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Budgeting 101

Here’s how you can stretch your meagre pay raise

 

If you are hell-bent on getting that new Chanel bag or Omega watch with your raise, this article is not for you.

 

Getting a pay raise is one of the most gratifying experiences as a working adult, especially for those who slogged like a dog.

Now hold your horses, unless your raise was of epic proportions,  you really shouldn’t blow it on the latest Prada bag or Omega watch. Not yet at least.

Not planning what to do with your money is brash. So here are some tips to make sure you can stretch that raise you got to the fullest.

 

1. Allot Sufficient Money for Additional Expenses

Taxes are proportionate to your income and a higher salary equates into higher income taxes. So whatever you do with your raise, remember to first set aside the required amount for tax expenditure.

While you are at it, remember your CPF contributions as well, or any additional amount that you might be setting aside for an increased allowance for your parents or your kids’ education. These are good causes even if the gratifications may not be immediate.

You may be tempted to raise your standard of living with your increased salary. We advise against that. Flagrant overspending such as splurging on a new TV set with state-of-the-art audio system, changing your lifestyle to include Starbucks Coffee for your everyday caffeine fixed, or worse, buying a new car, are all terrible ways to be allocating your increased salary to unless you geninuely can afford them.

Raising standards of living and “lifestyle inflation” are two different things that Singaporeans frequently mix up. Recognize the differences, and choose the former over the latter.

 

2. Clear Off Existing Debt, Not Incur More

So you’re earning a few hundred dollars more and can now comfortably afford that new installment plan for your home renovation loan. Don’t do that.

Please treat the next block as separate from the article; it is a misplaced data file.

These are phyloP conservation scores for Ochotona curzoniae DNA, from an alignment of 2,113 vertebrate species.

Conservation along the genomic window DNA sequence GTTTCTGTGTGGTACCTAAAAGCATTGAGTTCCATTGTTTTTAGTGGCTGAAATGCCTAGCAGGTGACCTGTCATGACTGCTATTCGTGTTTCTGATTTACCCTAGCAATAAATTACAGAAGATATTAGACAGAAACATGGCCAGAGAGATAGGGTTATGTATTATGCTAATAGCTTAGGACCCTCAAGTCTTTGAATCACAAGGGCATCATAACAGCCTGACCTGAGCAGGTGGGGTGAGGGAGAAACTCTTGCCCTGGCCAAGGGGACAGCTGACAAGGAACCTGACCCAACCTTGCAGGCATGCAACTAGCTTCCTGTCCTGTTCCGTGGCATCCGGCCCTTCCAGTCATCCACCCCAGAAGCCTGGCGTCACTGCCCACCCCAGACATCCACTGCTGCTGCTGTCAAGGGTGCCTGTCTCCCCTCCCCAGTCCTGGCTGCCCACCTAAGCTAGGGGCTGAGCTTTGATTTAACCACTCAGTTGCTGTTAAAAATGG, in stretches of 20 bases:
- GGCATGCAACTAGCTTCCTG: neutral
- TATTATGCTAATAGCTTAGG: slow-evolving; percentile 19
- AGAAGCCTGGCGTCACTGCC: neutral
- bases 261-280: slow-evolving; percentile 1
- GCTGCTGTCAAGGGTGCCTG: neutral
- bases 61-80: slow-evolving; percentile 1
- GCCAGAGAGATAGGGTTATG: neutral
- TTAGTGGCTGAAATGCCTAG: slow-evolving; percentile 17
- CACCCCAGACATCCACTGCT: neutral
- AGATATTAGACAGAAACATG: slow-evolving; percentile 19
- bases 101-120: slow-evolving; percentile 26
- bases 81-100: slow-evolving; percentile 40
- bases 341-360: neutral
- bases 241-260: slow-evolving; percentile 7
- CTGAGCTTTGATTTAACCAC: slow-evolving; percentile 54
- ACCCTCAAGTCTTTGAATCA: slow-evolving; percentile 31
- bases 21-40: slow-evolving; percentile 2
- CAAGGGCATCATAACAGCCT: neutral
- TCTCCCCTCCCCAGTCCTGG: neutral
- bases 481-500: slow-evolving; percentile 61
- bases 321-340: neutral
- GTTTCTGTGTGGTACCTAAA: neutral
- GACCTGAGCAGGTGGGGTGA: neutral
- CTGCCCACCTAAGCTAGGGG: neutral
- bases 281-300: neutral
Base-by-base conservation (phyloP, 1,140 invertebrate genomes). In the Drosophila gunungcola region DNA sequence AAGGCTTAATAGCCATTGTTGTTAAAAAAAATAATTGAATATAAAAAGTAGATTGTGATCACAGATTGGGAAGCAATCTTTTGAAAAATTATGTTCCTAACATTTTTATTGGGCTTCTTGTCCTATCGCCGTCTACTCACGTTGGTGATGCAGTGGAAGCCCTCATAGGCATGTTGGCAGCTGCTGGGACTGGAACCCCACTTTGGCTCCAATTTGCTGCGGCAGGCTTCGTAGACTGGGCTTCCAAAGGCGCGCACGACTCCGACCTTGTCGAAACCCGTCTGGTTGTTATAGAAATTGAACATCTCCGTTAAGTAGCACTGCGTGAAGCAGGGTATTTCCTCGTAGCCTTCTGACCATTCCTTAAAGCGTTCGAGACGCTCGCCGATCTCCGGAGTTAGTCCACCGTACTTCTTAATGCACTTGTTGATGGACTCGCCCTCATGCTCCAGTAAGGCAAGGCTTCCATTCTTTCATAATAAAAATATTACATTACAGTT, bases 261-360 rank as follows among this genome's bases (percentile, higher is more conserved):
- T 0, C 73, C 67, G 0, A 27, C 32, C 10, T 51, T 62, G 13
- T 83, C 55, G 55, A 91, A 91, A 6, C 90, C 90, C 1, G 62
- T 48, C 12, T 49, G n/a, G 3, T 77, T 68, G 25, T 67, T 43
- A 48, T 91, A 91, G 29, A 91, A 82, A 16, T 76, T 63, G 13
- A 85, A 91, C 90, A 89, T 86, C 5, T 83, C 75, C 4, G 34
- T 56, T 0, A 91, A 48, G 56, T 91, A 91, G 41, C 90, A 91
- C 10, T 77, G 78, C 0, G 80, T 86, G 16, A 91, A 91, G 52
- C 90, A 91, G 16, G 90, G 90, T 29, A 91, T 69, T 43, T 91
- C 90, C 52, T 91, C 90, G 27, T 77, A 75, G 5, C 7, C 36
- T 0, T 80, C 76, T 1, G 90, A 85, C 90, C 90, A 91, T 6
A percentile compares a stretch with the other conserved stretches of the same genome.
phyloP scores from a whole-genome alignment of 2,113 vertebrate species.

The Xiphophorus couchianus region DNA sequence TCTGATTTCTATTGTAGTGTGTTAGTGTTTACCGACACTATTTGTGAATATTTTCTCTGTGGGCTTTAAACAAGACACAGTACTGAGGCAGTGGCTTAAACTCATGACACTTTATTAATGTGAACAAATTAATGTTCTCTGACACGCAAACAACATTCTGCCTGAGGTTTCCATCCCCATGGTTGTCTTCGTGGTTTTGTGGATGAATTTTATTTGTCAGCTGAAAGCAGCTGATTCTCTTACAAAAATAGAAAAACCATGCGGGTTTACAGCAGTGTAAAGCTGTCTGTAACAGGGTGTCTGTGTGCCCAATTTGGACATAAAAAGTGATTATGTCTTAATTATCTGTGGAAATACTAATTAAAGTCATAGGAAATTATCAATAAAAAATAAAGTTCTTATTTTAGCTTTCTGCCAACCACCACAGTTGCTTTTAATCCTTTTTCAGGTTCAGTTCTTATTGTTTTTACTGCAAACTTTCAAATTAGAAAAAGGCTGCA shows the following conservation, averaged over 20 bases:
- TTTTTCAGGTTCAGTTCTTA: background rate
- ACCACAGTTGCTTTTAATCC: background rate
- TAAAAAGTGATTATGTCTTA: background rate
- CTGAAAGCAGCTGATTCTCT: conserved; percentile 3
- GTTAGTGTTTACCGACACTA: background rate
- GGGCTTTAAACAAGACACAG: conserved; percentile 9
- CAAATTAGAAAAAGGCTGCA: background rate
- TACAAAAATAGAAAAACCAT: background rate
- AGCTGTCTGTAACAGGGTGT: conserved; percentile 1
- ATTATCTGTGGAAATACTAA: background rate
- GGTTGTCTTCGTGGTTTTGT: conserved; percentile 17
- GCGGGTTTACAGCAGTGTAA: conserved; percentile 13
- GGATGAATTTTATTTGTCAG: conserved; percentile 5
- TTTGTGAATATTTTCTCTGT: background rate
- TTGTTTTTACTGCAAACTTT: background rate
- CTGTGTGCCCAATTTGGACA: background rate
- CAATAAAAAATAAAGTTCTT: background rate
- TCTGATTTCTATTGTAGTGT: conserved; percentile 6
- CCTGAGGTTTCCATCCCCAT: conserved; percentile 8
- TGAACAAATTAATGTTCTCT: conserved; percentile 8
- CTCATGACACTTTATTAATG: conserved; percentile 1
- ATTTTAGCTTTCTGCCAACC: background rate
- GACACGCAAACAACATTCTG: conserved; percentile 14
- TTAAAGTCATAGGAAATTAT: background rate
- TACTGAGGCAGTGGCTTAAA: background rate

With an increased salary, you should not be raising your personal debt levels by taking on more installment plans. Instead, focus on paying off existing debt. Always start with high interest rate items such as credit card debt.

 

3. Start An Emergency Fund

Most young adults understand that having an emergency fund, typically about 6 – 9 months of expenses, is essential. However most of us struggle to achieve that. The end-of-year holiday trip to escape from our bosses also does not help the cause.

Unforeseen circumstances can happen anytime. Needing to visit the doctor, having to replace your spoilt washing machine, needing to fix your 2-year old Windows laptop, getting let off from a job, quitting your horrible job or even paying for a family emergency are areas that would be better managed if there is an existing emergency fund.

Empower yourself and take charge of your finances. Let your increased salary be the impetus to start your own emergency fund today.

 

4. Invest (For A Better Tomorrow)

We like to break it down into two parts – a) invest in yourself and b) invest in financial instruments.

a) Invest in yourself:

You’ve just gotten your pay raise because you were an awesome employee, or at least that’s what your boss thinks. Your boss did not give you the raise out of compassion or because the cost of living in Singapore was increasing. He or she wants you to stay.

So the argument is, why not “invest” this “dividend” to further improve yourself? Go for your Masters or enroll in a work related programme that could enhance your skillset and bring greater value to both your current and future employers.

b) Invest in financial instruments:

You have some spare cash now (provided you haven’t already spent it on a new car), so it’s as good a time as any to delve into the stock market.

The reason why we prefer the stock market to other investments is because it can possibly give higher returns in the long run although it is riskier. And since you were already living comfortably before the pay raise, why not take the slight risk and invest the extra money for a higher return.

This higher return is not for naught – it is for your retirement! Yes, you actually need to plan for retirement as well. And not blow all your money today, because with people living longer nowadays and the cost of living increasing, you want to be financially secure in your old age.

 

Live Your Life…Prudently

The point of this article is not for us to find ways to limit your enjoyment in life and be the party pooper; it’s to prepare you for the future. Nobody knows when the next financial crisis will hit, or when wages in Singapore will remain sticky and jobs become harder to find.

We hate seeing anyone’s pay raise get frittered away. These little things count a great deal toward achieving financial freedom – something all of us should strive towards.

 

This article was written for and first appeared on Mothership.sg.

Top image from Sandbox Advisors.

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